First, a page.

Missouri

AFL-CIO Secretary-Treasurer Liz Shuler joined community members and labor leaders in Missouri to urge union members to elect candidates who will advocate for working families.

“It’s truly been an historic effort and a heroic effort here in Missouri, but it will all be in vain if we lose Nov. 8," Shuler said. "We cannot let that happen.”

The national labor organization AFL-CIO is trying to take a more active role in issues affecting people of color, and has its eye on Missouri in particular this election. AFL-CIO Executive Vice President Tefere Gebre is in St. Louis this weekend for the fifth time in a year to talk about race, politics and the photo voter ID amendment on Missouri’s November ballot.

Act with Us

Join other working people in your community to talk to voters about the important choices we face in this election and why we need to defeat Donald Trump and other candidates who have a record of turning their backs on working families.

Register To Vote

Oct. 12

Register in person, mail or online here.

ABSENTEE BALLOT

Nov. 2

Request: By Nov. 2, 5 p.m.
Return: By Nov. 8. The election  authority must receive all absentee ballots by the close of  polls on Election Day in order to be counted.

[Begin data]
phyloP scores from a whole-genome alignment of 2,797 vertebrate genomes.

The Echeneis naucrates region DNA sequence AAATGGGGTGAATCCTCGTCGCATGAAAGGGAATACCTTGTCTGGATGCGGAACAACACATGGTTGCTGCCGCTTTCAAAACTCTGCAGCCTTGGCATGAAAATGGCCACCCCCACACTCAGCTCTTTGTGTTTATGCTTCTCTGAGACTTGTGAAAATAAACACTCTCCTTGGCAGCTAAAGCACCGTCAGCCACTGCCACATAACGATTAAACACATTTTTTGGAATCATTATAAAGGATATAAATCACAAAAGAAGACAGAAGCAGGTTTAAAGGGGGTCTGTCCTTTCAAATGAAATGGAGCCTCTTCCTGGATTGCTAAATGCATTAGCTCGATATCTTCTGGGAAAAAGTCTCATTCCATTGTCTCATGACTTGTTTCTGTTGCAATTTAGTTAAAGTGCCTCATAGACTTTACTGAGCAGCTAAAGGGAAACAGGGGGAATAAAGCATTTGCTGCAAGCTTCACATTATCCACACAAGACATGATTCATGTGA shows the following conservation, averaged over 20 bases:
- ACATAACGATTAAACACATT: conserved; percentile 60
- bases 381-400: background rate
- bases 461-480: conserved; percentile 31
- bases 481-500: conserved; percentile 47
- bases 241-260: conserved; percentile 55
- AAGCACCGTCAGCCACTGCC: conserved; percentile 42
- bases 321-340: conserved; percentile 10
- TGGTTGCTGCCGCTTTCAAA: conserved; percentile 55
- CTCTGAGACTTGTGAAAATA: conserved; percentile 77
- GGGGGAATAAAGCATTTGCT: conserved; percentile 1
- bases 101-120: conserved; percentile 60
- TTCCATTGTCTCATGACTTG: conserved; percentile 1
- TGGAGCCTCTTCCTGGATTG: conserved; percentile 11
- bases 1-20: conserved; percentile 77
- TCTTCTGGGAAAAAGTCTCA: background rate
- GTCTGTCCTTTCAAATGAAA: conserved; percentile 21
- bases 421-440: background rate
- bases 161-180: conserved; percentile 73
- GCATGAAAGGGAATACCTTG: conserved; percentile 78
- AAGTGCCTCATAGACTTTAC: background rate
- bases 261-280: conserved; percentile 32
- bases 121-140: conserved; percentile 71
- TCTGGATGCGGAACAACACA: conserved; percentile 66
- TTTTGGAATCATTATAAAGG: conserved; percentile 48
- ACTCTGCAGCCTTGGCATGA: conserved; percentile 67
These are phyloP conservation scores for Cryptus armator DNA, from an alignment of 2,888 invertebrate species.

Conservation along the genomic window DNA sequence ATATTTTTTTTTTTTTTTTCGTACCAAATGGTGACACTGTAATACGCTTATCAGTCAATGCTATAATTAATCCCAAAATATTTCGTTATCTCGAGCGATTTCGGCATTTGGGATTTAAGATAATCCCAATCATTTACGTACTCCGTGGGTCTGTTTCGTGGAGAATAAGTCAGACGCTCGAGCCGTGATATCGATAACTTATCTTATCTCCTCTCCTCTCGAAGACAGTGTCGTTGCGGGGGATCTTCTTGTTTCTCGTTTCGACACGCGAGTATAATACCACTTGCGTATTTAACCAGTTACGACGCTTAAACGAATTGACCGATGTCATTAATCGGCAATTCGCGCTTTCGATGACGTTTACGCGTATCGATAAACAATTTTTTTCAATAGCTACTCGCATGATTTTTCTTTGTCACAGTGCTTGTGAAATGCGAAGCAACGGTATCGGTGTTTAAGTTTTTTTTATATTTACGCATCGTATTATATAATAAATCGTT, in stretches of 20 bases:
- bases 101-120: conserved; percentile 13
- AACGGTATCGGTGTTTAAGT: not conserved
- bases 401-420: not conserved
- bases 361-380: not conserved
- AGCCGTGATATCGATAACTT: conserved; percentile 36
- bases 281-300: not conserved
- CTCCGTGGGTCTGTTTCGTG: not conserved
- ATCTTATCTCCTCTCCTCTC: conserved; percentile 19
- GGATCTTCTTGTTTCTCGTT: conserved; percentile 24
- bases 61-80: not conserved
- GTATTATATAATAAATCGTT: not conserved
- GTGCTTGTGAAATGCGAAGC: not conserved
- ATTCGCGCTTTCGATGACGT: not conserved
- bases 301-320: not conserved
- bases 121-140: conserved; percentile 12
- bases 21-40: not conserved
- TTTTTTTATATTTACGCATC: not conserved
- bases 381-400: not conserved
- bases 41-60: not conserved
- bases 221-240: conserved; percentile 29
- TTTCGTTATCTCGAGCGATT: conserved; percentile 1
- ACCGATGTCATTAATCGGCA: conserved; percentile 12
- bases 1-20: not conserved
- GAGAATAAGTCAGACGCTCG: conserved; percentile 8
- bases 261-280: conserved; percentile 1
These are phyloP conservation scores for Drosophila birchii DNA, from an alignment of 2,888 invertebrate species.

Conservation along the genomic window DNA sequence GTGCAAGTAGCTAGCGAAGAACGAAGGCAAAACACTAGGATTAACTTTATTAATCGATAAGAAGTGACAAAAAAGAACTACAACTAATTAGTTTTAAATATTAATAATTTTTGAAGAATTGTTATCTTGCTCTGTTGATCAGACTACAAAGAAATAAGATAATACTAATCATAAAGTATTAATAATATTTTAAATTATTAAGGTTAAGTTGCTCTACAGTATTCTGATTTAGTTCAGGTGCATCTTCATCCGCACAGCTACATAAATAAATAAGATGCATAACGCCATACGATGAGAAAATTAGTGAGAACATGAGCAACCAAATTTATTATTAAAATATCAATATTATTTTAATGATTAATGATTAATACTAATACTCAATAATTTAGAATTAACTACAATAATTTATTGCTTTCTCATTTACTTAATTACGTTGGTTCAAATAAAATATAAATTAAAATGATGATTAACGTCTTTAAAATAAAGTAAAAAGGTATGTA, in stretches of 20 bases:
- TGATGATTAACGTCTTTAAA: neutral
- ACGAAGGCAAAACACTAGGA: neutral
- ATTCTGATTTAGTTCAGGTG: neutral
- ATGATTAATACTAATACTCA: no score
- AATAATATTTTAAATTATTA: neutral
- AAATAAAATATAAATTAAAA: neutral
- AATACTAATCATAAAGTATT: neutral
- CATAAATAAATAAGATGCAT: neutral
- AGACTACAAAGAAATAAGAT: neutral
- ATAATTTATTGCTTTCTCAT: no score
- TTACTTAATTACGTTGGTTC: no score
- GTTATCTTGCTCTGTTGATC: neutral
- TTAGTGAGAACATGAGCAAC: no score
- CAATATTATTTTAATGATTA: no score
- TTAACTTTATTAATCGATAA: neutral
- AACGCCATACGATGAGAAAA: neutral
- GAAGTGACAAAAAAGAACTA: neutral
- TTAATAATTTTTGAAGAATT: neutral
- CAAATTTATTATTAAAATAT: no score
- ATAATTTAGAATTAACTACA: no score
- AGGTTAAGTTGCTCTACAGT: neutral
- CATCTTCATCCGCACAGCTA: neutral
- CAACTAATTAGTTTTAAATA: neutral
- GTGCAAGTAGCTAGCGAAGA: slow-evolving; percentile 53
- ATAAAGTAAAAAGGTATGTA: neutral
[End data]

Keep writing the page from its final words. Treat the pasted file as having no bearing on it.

In Person Absentee Voting

Sept. 27 To Nov. 7

Missourians who expect to be prevented from going to their  polling place on Election Day may vote absentee beginning  six weeks prior to an election. Absentee voters must provide  a reasons for voting absentee. Voters can vote by absentee  in the office of the local election authority until 5:00 p.m. the  night before the election.

Vote on Election Day

Nov. 8

Voters must present one form of a personal ID (photo not required). Polling Hours: 6 a.m.–7 p.m.

The union-endorsed candidates who will advocate for working families in Missouri.

GOVERNOR

Chris Koster (D)

U.S. Senate

Jason Kander (D)

U.S. House of Representatives

MO-01 William Lacy Clay, Jr. (D)
MO-02 Bill Otto (D)
MO-05 Emanuel Cleaver (D)
MO-06 Samuel Graves (R)

AFL-CIO secretary-treasurer Liz Shuler says focusing on a specific gender is a first for them. “Normally, our program can engage people in the election is, you know, pretty much on bread-and-butter labor issues. But this time we decided ‘Let’s put an economic agenda that is specifically designed for women.'”

The labor community is rallying around Hillary Clinton following her nomination as the Democratic presidential candidate. The AFL-CIO will begin campaigning for Clinton in full force this weekend with a series of events in battleground states such as Florida, Ohio, Pennsylvania, Wisconsin, Missouri and Nevada. “Working people are unified behind Hillary Clinton and are ready to defeat Donald Trump in November,” the AFL-CIO said Friday.